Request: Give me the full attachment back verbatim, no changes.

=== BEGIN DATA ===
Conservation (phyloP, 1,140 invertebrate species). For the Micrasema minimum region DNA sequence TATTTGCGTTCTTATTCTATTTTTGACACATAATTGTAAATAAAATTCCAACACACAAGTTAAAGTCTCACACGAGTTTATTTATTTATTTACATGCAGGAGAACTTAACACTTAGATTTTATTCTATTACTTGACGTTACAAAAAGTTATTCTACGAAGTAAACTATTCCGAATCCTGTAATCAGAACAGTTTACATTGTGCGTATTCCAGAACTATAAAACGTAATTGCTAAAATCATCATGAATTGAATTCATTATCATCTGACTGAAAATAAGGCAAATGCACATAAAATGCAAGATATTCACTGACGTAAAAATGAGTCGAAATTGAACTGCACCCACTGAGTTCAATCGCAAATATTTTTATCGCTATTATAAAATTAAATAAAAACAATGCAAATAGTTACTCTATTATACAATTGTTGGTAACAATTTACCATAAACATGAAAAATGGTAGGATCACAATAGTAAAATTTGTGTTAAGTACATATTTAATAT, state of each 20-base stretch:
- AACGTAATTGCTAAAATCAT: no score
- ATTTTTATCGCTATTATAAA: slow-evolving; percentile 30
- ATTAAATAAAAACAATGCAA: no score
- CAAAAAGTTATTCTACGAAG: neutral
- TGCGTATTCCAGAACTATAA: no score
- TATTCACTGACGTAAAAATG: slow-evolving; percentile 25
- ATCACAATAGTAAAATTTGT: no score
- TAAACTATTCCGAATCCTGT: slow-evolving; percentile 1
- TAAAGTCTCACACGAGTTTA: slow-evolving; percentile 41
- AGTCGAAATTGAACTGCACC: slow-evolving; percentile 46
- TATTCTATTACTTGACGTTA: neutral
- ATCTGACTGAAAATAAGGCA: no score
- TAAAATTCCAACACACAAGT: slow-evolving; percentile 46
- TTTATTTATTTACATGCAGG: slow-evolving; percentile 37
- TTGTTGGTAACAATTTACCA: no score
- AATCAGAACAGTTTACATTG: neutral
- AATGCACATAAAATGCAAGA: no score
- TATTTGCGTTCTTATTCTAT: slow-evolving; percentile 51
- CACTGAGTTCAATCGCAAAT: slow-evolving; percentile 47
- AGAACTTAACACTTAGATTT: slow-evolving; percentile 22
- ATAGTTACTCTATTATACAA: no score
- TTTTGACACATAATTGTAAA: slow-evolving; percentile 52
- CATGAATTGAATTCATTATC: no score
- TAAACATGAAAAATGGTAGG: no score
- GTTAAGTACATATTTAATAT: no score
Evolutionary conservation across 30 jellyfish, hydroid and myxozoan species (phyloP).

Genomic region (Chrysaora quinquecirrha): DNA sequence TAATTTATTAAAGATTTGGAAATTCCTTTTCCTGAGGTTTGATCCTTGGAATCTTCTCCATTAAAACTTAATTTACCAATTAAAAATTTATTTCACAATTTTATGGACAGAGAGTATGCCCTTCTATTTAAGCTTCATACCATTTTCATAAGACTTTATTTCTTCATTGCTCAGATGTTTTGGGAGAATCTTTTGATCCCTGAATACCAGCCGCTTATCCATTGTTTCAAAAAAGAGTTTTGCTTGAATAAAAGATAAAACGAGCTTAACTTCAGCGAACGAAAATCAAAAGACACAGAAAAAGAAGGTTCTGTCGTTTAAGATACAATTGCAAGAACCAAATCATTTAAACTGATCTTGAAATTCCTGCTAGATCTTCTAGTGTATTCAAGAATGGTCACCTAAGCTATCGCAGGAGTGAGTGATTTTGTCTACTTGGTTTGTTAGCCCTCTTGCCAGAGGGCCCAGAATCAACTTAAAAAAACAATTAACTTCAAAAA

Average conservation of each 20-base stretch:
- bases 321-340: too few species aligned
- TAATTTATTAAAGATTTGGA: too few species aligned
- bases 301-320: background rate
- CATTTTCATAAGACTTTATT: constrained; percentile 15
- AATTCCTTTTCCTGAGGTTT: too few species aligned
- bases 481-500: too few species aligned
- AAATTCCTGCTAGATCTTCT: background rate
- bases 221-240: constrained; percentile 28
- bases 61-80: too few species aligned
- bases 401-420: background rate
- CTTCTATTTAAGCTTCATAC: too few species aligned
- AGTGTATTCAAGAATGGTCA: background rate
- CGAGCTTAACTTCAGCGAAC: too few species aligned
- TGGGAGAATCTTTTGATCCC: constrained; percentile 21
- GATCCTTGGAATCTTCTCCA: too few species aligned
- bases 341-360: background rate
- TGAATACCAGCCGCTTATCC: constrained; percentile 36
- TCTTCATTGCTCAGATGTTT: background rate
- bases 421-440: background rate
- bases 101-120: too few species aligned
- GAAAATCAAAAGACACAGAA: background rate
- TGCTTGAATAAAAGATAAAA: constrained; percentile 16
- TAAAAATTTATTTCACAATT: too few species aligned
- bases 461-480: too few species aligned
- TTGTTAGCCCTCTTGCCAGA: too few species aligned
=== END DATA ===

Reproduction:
Conservation (phyloP, 1,140 invertebrate species). For the Micrasema minimum region DNA sequence TATTTGCGTTCTTATTCTATTTTTGACACATAATTGTAAATAAAATTCCAACACACAAGTTAAAGTCTCACACGAGTTTATTTATTTATTTACATGCAGGAGAACTTAACACTTAGATTTTATTCTATTACTTGACGTTACAAAAAGTTATTCTACGAAGTAAACTATTCCGAATCCTGTAATCAGAACAGTTTACATTGTGCGTATTCCAGAACTATAAAACGTAATTGCTAAAATCATCATGAATTGAATTCATTATCATCTGACTGAAAATAAGGCAAATGCACATAAAATGCAAGATATTCACTGACGTAAAAATGAGTCGAAATTGAACTGCACCCACTGAGTTCAATCGCAAATATTTTTATCGCTATTATAAAATTAAATAAAAACAATGCAAATAGTTACTCTATTATACAATTGTTGGTAACAATTTACCATAAACATGAAAAATGGTAGGATCACAATAGTAAAATTTGTGTTAAGTACATATTTAATAT, state of each 20-base stretch:
- AACGTAATTGCTAAAATCAT: no score
- ATTTTTATCGCTATTATAAA: slow-evolving; percentile 30
- ATTAAATAAAAACAATGCAA: no score
- CAAAAAGTTATTCTACGAAG: neutral
- TGCGTATTCCAGAACTATAA: no score
- TATTCACTGACGTAAAAATG: slow-evolving; percentile 25
- ATCACAATAGTAAAATTTGT: no score
- TAAACTATTCCGAATCCTGT: slow-evolving; percentile 1
- TAAAGTCTCACACGAGTTTA: slow-evolving; percentile 41
- AGTCGAAATTGAACTGCACC: slow-evolving; percentile 46
- TATTCTATTACTTGACGTTA: neutral
- ATCTGACTGAAAATAAGGCA: no score
- TAAAATTCCAACACACAAGT: slow-evolving; percentile 46
- TTTATTTATTTACATGCAGG: slow-evolving; percentile 37
- TTGTTGGTAACAATTTACCA: no score
- AATCAGAACAGTTTACATTG: neutral
- AATGCACATAAAATGCAAGA: no score
- TATTTGCGTTCTTATTCTAT: slow-evolving; percentile 51
- CACTGAGTTCAATCGCAAAT: slow-evolving; percentile 47
- AGAACTTAACACTTAGATTT: slow-evolving; percentile 22
- ATAGTTACTCTATTATACAA: no score
- TTTTGACACATAATTGTAAA: slow-evolving; percentile 52
- CATGAATTGAATTCATTATC: no score
- TAAACATGAAAAATGGTAGG: no score
- GTTAAGTACATATTTAATAT: no score
Evolutionary conservation across 30 jellyfish, hydroid and myxozoan species (phyloP).

Genomic region (Chrysaora quinquecirrha): DNA sequence TAATTTATTAAAGATTTGGAAATTCCTTTTCCTGAGGTTTGATCCTTGGAATCTTCTCCATTAAAACTTAATTTACCAATTAAAAATTTATTTCACAATTTTATGGACAGAGAGTATGCCCTTCTATTTAAGCTTCATACCATTTTCATAAGACTTTATTTCTTCATTGCTCAGATGTTTTGGGAGAATCTTTTGATCCCTGAATACCAGCCGCTTATCCATTGTTTCAAAAAAGAGTTTTGCTTGAATAAAAGATAAAACGAGCTTAACTTCAGCGAACGAAAATCAAAAGACACAGAAAAAGAAGGTTCTGTCGTTTAAGATACAATTGCAAGAACCAAATCATTTAAACTGATCTTGAAATTCCTGCTAGATCTTCTAGTGTATTCAAGAATGGTCACCTAAGCTATCGCAGGAGTGAGTGATTTTGTCTACTTGGTTTGTTAGCCCTCTTGCCAGAGGGCCCAGAATCAACTTAAAAAAACAATTAACTTCAAAAA

Average conservation of each 20-base stretch:
- bases 321-340: too few species aligned
- TAATTTATTAAAGATTTGGA: too few species aligned
- bases 301-320: background rate
- CATTTTCATAAGACTTTATT: constrained; percentile 15
- AATTCCTTTTCCTGAGGTTT: too few species aligned
- bases 481-500: too few species aligned
- AAATTCCTGCTAGATCTTCT: background rate
- bases 221-240: constrained; percentile 28
- bases 61-80: too few species aligned
- bases 401-420: background rate
- CTTCTATTTAAGCTTCATAC: too few species aligned
- AGTGTATTCAAGAATGGTCA: background rate
- CGAGCTTAACTTCAGCGAAC: too few species aligned
- TGGGAGAATCTTTTGATCCC: constrained; percentile 21
- GATCCTTGGAATCTTCTCCA: too few species aligned
- bases 341-360: background rate
- TGAATACCAGCCGCTTATCC: constrained; percentile 36
- TCTTCATTGCTCAGATGTTT: background rate
- bases 421-440: background rate
- bases 101-120: too few species aligned
- GAAAATCAAAAGACACAGAA: background rate
- TGCTTGAATAAAAGATAAAA: constrained; percentile 16
- TAAAAATTTATTTCACAATT: too few species aligned
- bases 461-480: too few species aligned
- TTGTTAGCCCTCTTGCCAGA: too few species aligned